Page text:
Meet Me At The Bar(bell)

The importance of lifting weights and adding cross training to any runner’s regimen has been stated time and time again. I didn’t realize just how important it actually was until I was beginning mile 24 of the Chicago Marathon in 2011. Everything was falling apart as I hit “the wall” and if you’ve ever run the Chicago Marathon before, at mile 26.1 you’re blindsided by a wildly steep hill. I was lucky to have survived that hill in the shape that I was in. I relied on pure grit the last 2.2 miles of that race to finish with a time of 3:28. It was as I was forcing down three sips of the “finisher’s beer” that I decided I needed to find a better way to train.


I walked into my first CrossFit gym having only seen what was on tv: big guys lifting heavy weights. I was intimidated to say the least. I couldn’t do an unassisted pull up and my squat depth needed work thanks to a little flexibility issue (hello, runners). Workouts were tough and soreness was plentiful. I stuck with it because coming from a runner’s world to CrossFit, I had what most didn’t: lungs and the ability to mentally breakthrough pain barriers. The metabolic-conditioning workouts were tough but became an obsession. The squats became easier as my legs became stronger. The length of my runs was decreasing just as my mile-split times were.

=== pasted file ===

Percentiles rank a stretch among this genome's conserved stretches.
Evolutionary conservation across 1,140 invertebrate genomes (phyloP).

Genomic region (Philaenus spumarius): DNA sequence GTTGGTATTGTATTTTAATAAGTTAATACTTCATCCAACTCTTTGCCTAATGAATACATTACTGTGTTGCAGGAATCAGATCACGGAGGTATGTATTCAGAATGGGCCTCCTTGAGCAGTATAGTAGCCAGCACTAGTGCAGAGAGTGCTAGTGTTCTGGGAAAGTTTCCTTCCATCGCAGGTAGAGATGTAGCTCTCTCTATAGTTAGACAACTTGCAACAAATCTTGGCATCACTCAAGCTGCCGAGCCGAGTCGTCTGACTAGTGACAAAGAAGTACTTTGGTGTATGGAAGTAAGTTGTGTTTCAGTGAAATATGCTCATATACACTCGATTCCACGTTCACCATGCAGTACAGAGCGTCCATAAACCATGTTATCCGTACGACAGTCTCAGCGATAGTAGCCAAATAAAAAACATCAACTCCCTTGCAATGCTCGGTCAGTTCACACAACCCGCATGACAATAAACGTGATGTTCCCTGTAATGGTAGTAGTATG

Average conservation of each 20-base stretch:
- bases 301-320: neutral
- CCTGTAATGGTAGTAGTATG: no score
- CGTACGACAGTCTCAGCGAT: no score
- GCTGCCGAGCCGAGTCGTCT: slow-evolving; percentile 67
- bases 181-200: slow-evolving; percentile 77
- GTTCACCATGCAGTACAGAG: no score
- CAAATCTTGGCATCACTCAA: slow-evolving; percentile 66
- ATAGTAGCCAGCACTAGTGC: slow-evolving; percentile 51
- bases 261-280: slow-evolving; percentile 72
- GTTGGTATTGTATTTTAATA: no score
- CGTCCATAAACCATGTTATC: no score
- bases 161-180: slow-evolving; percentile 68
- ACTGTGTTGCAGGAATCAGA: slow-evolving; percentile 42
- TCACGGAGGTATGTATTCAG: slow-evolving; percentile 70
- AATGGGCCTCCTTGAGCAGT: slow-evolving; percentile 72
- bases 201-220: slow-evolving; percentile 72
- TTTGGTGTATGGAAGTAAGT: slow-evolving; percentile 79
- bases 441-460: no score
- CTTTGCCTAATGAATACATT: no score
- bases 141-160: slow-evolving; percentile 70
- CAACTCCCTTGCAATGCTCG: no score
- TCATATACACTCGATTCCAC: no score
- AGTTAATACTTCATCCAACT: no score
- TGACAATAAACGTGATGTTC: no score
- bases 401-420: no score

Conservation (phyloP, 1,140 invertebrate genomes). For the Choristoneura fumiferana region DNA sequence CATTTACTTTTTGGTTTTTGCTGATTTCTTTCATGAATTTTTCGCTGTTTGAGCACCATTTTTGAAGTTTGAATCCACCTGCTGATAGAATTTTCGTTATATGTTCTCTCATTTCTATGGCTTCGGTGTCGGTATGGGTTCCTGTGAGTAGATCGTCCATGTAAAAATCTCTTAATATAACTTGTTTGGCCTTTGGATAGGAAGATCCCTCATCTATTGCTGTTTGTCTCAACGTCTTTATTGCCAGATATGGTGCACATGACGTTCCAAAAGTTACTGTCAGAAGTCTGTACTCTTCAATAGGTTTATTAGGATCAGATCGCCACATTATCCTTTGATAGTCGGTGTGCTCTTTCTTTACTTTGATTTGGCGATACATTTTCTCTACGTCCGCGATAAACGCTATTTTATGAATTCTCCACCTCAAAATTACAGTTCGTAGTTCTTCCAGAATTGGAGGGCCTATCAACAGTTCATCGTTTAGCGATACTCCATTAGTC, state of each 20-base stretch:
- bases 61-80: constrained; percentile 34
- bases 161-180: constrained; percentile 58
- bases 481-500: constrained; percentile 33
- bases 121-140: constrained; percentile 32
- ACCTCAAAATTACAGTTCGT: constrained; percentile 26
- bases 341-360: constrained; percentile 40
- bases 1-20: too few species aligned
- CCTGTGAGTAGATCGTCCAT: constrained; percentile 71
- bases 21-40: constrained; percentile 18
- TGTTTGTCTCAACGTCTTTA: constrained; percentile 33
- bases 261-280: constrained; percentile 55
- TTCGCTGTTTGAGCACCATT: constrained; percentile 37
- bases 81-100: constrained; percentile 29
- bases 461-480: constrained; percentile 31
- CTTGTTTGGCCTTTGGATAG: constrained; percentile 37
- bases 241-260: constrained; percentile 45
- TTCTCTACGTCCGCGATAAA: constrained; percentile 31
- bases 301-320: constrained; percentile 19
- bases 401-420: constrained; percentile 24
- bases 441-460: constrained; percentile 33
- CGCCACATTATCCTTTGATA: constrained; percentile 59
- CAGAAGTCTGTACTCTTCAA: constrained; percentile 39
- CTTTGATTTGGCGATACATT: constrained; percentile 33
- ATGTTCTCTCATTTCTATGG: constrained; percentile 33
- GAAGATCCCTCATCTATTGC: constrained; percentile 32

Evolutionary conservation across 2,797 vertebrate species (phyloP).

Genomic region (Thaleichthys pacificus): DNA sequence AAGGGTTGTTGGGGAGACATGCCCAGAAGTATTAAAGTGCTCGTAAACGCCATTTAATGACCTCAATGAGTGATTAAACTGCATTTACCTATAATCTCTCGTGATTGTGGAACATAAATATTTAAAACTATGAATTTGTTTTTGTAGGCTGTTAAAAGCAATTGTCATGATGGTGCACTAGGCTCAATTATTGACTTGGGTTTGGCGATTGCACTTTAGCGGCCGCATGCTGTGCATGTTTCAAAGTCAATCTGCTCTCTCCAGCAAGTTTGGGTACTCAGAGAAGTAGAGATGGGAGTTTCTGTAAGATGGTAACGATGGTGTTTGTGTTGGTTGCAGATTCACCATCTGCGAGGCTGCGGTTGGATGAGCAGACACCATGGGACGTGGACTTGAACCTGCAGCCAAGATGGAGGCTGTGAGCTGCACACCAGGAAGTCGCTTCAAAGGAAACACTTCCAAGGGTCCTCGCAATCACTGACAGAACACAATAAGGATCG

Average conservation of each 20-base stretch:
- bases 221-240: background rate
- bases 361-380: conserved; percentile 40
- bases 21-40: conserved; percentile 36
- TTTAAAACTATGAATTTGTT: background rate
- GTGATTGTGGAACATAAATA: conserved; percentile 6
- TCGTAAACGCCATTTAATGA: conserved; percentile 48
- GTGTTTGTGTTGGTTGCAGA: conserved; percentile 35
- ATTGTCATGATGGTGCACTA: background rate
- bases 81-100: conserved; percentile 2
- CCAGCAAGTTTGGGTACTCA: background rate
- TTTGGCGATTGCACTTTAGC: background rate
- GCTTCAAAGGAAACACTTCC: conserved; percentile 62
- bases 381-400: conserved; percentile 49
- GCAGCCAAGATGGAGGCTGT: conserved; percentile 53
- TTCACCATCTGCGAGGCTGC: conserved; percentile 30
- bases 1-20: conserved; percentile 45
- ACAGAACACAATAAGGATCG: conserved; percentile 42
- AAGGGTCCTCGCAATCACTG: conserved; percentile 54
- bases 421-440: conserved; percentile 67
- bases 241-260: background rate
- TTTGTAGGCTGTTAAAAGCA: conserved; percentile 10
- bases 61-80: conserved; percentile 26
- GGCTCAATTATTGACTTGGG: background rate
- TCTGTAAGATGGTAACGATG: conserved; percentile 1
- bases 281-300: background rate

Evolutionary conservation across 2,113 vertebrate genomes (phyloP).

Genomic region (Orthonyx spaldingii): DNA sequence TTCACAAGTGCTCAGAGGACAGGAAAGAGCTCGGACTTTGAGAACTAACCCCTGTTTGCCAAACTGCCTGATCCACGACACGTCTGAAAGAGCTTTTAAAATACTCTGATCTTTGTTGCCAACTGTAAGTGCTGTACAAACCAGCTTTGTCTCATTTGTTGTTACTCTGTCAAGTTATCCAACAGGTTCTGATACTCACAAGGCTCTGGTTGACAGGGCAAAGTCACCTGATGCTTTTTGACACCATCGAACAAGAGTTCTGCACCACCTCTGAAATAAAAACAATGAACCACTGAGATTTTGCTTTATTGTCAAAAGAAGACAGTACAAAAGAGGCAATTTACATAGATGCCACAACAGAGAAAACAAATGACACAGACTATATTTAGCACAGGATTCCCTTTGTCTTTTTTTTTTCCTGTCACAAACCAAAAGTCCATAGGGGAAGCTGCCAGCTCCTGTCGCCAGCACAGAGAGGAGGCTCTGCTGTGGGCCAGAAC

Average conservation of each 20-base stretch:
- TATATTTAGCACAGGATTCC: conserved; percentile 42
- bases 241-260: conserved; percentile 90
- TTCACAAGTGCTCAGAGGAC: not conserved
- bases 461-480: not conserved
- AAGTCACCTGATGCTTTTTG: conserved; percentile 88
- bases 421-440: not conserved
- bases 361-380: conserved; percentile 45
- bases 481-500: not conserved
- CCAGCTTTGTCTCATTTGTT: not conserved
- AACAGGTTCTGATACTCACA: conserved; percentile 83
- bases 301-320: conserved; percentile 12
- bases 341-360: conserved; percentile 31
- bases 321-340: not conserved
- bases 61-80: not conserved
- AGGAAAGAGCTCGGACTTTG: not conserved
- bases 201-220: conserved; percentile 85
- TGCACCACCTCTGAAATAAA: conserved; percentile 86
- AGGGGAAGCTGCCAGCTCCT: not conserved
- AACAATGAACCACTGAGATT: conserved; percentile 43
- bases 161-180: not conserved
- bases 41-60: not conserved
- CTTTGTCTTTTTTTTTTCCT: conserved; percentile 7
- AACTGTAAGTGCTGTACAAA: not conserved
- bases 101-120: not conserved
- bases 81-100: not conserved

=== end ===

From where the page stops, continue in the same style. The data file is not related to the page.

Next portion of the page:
Just 8 weeks after the Chicago Marathon, I crept toward the 3:20 pacer at the Las Vegas Rock ’n’ Roll Marathon. I was uneasy because all I had known before Chicago were the slow, long-distance training runs. The previous 8 weeks, I didn’t run any double-digit mile runs and had focused on my strength training with CrossFit. I was uneasy as I toed the starting line preparing for another 26.2 miles. For the next 3 hours and 19 minutes, I ran strong. I never hit the wall, never cramped and never had a negative thought creep into my mind as I PR’d by more than 8 minutes. I was sold.



I still run. I lift more, however. I have completed a full Ironman in Louisville, KY in 2012 and I just finished my 5th marathon at the Oklahoma City Memorial Marathon this past April using CrossFit as my primary training program. I now coach and train runners to become strong ATHLETES. Power and speed are critical components to success in the endurance world. By taking baby steps and incorporating weights to your workouts, you are ensuring yourself that you will be able to finish that 5k, 10k, half marathon or full marathon…. FASTER AND STONGER.


Ryan Doonkeen is a CrossFit and CrossFit Endurance Trainer at Koda CrossFit in Oklahoma City, OK. Photos courtesy of Chad Hamilton.

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